and to use improper procedures of debate, which is really a falsification— that is, to quote out of context is
deliberately falsifying. So that although it is a collateral point, it does disturb me, because it was immediately
picked up. I heard it repeated in church myself last Sunday by a minister who, I should have thought, if he
was a scholar and dedicated to the pursuit of truth, would have checked to find out whether he was quoting
out of context or not. Apparently he did not take the trouble to find out. I have seen newspapers around the
country quoting this phrase out of context and, of course, there is a special responsibility on their part to find
out whether an item given them is being quoted out of context.
Mr. JACKSON. Mr. Speaker, on that point I would ask unanimous consent to insert in the RECORD at
this point the full text on the freedom of information matter presently under discussion.
The SPEAKER pro tempore. Without objection, it is so ordered.
There was no objection.
(The matter is as follows:)
How the United States lost its most valuable secrets concerning the means for constructing an
atomic bomb has been discussed in lesson 12. The principals in these exploits, as you will recall,
were David Green-glass, Klaus Fuchs, Harry Gold, and Julius and Ethel Rosenberg. These spies
operated, it should be remembered, while the United States and Russia were allies in World War II.
More recent than World War II is the espionage case of Kim Suim. Many of our soldiers who
fought in Korea will never forget this beautiful Oriental girl. She had studied in a missionary school,
spoke perfect English, and had wit and good looks, which made her a favorite with American
occupation forces In Korea after World War II. Kim Suim had only one major fault— she was a
Communist agent.
Kim Suim operated for more than 4 years. During that time she gathered information for the
Reds and sent them equipment which later was responsible for the deaths of many Americans who
trusted her. Her popularity was so great, in fact, that first reports of her treason were met with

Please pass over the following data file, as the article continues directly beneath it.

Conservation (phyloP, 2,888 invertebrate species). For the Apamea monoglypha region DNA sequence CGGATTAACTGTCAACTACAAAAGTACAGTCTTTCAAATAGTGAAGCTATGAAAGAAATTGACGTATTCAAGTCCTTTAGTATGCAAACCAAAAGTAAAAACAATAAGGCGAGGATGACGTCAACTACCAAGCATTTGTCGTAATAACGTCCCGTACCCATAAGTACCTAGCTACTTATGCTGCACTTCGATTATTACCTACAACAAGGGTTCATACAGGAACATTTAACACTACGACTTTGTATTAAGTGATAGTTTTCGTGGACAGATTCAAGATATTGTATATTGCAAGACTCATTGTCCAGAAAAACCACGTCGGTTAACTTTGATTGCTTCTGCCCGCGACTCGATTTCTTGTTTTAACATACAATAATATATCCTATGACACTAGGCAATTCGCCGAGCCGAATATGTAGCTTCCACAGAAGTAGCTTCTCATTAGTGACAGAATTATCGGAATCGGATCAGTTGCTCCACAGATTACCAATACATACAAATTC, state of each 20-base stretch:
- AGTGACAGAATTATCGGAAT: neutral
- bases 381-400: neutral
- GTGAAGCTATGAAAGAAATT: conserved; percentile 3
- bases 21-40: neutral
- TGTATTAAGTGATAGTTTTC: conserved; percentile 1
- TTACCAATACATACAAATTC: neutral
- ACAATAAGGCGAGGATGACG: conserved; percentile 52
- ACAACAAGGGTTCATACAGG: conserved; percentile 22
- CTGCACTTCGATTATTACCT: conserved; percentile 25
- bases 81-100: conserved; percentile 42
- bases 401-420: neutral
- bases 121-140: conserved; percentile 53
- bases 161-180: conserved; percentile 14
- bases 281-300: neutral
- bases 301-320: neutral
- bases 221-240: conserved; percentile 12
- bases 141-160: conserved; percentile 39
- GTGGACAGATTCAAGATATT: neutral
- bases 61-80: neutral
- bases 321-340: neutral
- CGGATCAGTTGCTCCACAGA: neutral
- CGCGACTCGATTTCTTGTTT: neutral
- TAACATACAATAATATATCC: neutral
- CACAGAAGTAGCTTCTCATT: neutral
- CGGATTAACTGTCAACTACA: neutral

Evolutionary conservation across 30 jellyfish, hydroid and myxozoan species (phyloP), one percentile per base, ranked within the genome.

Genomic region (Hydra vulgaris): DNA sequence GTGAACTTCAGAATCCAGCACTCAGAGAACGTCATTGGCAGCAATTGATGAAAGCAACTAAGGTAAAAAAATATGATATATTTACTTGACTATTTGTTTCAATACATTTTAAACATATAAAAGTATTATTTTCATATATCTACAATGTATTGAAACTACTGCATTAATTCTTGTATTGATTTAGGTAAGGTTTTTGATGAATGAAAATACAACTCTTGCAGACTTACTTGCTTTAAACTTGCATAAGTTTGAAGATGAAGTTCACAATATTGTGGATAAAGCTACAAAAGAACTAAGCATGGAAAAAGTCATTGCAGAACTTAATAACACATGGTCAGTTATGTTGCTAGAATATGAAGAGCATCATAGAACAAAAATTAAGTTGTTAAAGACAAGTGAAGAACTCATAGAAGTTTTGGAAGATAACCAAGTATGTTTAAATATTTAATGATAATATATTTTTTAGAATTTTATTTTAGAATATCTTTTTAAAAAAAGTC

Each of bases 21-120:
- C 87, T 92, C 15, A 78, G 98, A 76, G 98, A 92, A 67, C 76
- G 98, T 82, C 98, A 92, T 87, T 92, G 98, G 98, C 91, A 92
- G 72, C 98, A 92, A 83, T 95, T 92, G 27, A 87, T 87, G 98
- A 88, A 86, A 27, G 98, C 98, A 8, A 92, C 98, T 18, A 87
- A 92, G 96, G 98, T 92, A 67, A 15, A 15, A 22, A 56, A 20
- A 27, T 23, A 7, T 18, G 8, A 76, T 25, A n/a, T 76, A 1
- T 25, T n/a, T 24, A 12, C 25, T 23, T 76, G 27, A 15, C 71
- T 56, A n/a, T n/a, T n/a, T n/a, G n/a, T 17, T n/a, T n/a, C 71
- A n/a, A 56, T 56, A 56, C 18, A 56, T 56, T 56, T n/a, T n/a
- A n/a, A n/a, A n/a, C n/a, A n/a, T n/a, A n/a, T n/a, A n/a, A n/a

incredulity and laughter. But no one laughed in 1950 when she was tried by the South Korean
Government and executed.
Sometimes we hear loyal Americans remark that security precautions are useless anyway, that
the newspapers are always printing information about our latest secret weapons. If security is so
useless, why do they suppose our potential enemies go to the trouble of recruiting and training a
large force of espionage agents?
When a newspaper prints some so-called secret data, it merely means that the Government no
longer considers that particular data secret— it does not mean we have no secrets left. Or it could
mean that clever newspapermen took pieces of unclassified information which they were authorized
to have, put them together, and came up with the right answer. However, because such accounts
may have given the correct information does not mean that the information is no longer classified.
Newspapers are not official— and until the Government declassifies security information, it remains
Another rather foolish remark often heard is that Americans have a right to know what’s going
on. Most people realize the foolhardiness of such a suggestion. If a football team should start telling
the other side the plays it planned to use, their opponents would sweep them off the field. It’s the
same in war— hot or cold; if we tell our secrets, we are likely to be beaten, and beaten badly.
Mr. JOHANSEN. Mr. Speaker, will the gentleman yield further?
Mr. JACKSON, I yield to the gentleman.
Mr. JOHANSEN. In that same connection, may I read just one question and one answer from the hearing
of last week after this material which the gentleman has just asked permission to insert in the RECORD was
read. The chairman asked Secretary Sharp.
Mr. Secretary, the whole import of that language is that the military is entitled to protect secrets,
is it not?
And the Secretary replied:
Yes; I would think so; yes, sir.
Mr. JACKSON. I think when one understands that this matter went to the point of secret information,
information not generally made available except to those who are given clearance to have it, it becomes
entirely logical, which Is to say that it is foolish for the American people to believe that they may have such
classified information, information which deals with matters affecting our national welfare and our national
safety. But in order to make this clear the phraseology should be taken in the context in which it was written
and not out of context as it was used.
Mr. HOSMER. Mr. Speaker, will the gentleman yield?
Mr. JACKSON. I yield.
Mr. HOSMER. Mr. Speaker, I think the gentleman, in addition to the other matters upon which he has
received congratulations, should receive them for exposing to public view a somewhat new technique our
enemies have adopted, namely, the one he specifically mentioned of innocence by association.
Along that line there appears to be another new technique coming into use. That is the purchase of paid
newspaper advertising to put across their line, I do not know much about it, but I read a story recently of a
full-page ad in several newspapers purportedly an example of this. I hope that the gentleman from California
or some other member of his Committee On Un-American Activities will at some future time take the
opportunity to advise us on this— a new cold war technique.
Mr. JACKSON. I thank the gentleman.